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Steel and Iron companies are disparaged twice-over. Analysts consider these firms risky because they are part of the manufacturing sector, which has become a smaller component of US GDP. What’s more, steel and iron stocks are considered dangerous because their industry is cyclical, with revenues dependent on building and capital expenditures.

Despite these qualitative reservations, there are four dividend-paying steel and iron stocks which do not qualify as dangerous, according to long term performance and credit rating:

Ticker

Company

10-Year Average ROE

Altman Z-score*

CMC

Commercial Metals Company

10.8%

3.20

GNI

Great Northern Iron Ore Properties

98.6%

19.98

HSC

Harsco Corporation

13.2%

2.48

NUE

Nucor Corporation

17.1%

3.66

All of these firms have a long-term track record of attractive returns oo equity over the last 10 reported fiscal years—through the economic downturn. Moreover, CMC, GIN, and NUE have “safe” Altman Z-scores, while HSC scores in the indeterminate “grey-zone” band of stocks. None of these firms qualify as distressed by qualitative metrics. All four of these stocks sport attractive dividend yields in excess of the 10-year Treasury yield and in excess of the S&P 500 dividend yield.

Commercial Metals Company (NYSE:CMC) recently traded at $12.66 per share. At this price level, the stock has a 3.8% dividend yield. For 10 out of the past 10 fiscal years, a share of CMC paid a total of $2.75 in dividends. Of these dividend payments, a total of $2.22 were paid in the last five years.

CMC shareholders have endured a -7.6% change in share price over the past year. Shares of this small cap stock trade at a price-to-book ratio of 1.2 and a price-to-sales multiple of 0.2 (trailing twelve months). Over the past decade shareholders savored a 10.8% average annual return on equity.

Great Northern Iron Ore Properties (NYSE:GNI) recently traded at $120.46 per share. At this price level, the stock has a 12.5% dividend yield. For 10 out of the past 10 fiscal years, a share of GNI paid a total of $88.75 in dividends. Of these dividend payments, a total of $52.25 were paid in the last five years.

GNI shareholders have seen a 9.3% change in share price over the past year. At present, shares of this micro cap stock trade at a price-to-book ratio of 14.7, a price-to-earnings multiple of 8.5, and a price-to-sales multiple of 7.3 (trailing twelve months). Over the past decade shareholders savored a 98.6% average annual return on equity.

Harsco Corporation (NYSE:HSC) recently traded at $20.14 per share. At this price level, the stock has a 4.1% dividend yield. For 10 out of the past 10 fiscal years, a share of HSC paid a total of $6.42 in dividends. Of these dividend payments, a total of $3.76 were paid in the last five years.

HSC shareholders have sustained a -1.1% change in share price over the past year. At present, shares of this small cap stock trade at a price-to-book ratio of 1.1, a price-to-earnings multiple of 51.6, and a price-to-sales multiple of 0.5 (trailing twelve months). Over the past decade shareholders savored a 13.2% average annual return on equity.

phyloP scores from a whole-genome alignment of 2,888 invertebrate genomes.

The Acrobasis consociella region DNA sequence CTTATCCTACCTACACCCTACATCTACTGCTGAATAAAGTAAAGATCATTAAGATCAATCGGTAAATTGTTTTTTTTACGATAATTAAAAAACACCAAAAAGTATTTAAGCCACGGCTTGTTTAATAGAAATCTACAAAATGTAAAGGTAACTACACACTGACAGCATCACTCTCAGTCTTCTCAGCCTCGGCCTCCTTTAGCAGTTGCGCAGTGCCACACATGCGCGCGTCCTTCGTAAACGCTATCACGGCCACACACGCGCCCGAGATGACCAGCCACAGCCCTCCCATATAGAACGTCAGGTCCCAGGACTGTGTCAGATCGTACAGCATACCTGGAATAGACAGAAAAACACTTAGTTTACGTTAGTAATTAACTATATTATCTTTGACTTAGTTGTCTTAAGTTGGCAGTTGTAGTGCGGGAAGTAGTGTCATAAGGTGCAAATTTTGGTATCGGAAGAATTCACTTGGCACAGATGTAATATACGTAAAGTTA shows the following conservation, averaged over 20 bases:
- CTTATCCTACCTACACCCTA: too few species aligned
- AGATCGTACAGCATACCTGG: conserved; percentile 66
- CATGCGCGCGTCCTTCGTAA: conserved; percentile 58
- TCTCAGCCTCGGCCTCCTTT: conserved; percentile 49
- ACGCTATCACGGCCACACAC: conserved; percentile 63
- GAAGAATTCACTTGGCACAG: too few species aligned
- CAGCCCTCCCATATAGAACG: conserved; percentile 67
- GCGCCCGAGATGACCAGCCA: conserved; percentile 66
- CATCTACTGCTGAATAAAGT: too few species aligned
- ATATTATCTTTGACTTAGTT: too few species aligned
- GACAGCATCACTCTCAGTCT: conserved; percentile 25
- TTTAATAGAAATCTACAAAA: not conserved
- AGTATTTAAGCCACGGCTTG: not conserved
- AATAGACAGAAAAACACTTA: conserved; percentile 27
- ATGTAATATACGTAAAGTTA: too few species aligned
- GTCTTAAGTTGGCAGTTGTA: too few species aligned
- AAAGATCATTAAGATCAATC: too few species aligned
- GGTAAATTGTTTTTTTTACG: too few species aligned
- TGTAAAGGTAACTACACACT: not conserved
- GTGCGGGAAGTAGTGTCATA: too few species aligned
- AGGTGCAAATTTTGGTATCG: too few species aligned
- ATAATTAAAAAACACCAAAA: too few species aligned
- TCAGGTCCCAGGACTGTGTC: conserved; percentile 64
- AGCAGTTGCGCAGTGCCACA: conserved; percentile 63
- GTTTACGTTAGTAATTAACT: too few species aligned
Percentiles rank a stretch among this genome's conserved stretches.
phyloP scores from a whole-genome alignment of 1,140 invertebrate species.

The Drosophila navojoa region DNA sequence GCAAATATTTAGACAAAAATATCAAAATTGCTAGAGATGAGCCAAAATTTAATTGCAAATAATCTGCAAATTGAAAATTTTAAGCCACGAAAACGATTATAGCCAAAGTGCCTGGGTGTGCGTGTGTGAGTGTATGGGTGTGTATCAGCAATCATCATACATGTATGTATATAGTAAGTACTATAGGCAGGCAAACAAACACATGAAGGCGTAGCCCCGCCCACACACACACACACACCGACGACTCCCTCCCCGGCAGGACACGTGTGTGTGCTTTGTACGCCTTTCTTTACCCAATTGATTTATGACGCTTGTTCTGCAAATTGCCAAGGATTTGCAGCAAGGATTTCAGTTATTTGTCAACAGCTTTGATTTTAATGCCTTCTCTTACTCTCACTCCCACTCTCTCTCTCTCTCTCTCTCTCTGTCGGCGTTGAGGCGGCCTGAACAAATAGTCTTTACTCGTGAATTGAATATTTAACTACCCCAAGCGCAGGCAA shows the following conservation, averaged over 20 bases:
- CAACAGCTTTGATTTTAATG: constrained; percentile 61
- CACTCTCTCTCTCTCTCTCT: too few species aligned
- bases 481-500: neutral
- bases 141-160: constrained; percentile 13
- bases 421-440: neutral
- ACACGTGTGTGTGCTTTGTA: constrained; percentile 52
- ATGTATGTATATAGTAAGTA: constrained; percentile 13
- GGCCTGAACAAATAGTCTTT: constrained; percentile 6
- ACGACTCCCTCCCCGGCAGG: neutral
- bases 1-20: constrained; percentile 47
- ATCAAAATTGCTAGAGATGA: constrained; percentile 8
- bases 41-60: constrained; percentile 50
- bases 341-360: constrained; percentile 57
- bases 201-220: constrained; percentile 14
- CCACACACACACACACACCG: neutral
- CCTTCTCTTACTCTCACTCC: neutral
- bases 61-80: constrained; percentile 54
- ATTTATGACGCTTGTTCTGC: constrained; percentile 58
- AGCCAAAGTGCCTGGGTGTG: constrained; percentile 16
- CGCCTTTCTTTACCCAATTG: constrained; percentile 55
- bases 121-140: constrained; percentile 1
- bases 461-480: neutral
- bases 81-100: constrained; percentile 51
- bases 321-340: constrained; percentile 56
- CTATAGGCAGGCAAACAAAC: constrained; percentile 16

Nucor Corporation (NYSE:NUE) recently traded at $42.87 per share. At this price level, the stock has a 3.4% dividend yield. For 10 out of the past 10 fiscal years, a share of NUE paid a total of $7.12 in dividends. Of these dividend payments, a total of $5.89 were paid in the last five years.

NUE shareholders have seen an 8.3% change in share price over the past year. At present, shares of this large cap stock trade at a price-to-book ratio of 1.8, a price-to-earnings multiple of 21.7, and a price-to-sales multiple of 0.7 (trailing twelve months). Over the past decade shareholders savored a 17.1% average annual return on equity.

Some of these stocks consider additional consideration for your income portfolio. CMC, HSC, and NUE appear reasonably-priced based on price multiples. Since both CMC and NUE have “safe” Altman Z-scores and 10-year average ROE’s, these two stocks deserve your attention, regardless of negative opinions you might harbor about the future of the steel and iron industry.

*The Altman Z-Score is a measure of bankruptcy risk that is not based on stock price volatility. This score places companies into three groups: “safe” (Z-score > 2.99), “grey” (Z-score between 2.99 and 1.81), and “distressed” (Z-score < 1.81), and is surprisingly useful for identifying bankruptcy risk in the coming year. This method of segmenting companies uses of fundamental (financial statement) data and market capitalization only, not on price volatility. Beyond credit risk prediction, companies with higher Z-scores have historically outperformed companies with lower Z-scores, in aggregate. One sector has not been accurately modeled: Altman’s Z-score has not accurately predicted the bankruptcy risk of financial companies.

“Distressed” was a label coined by researchers, and should not be taken to mean that any company is bankrupt or in default on the basis of this calculation alone. Credit scoring is not fate, only prediction based on relative past performance of companies grouped by key variables. Time will tell.

Disclosure: I have no positions in any stocks mentioned, and no plans to initiate any positions within the next 72 hours.

Disclaimer: This article was written to provide investor information and education, and should not be construed as a guarantee or investment advice. I have no idea what your individual risk, time-horizon, and tax circumstances are: please seek the personal advice of a financial planner. This article uses third-party data and may contain approximations and errors. Please check estimates and data for yourself before investing.

Source: 4 Steel And Iron Stocks With Tough-As-Nails Dividends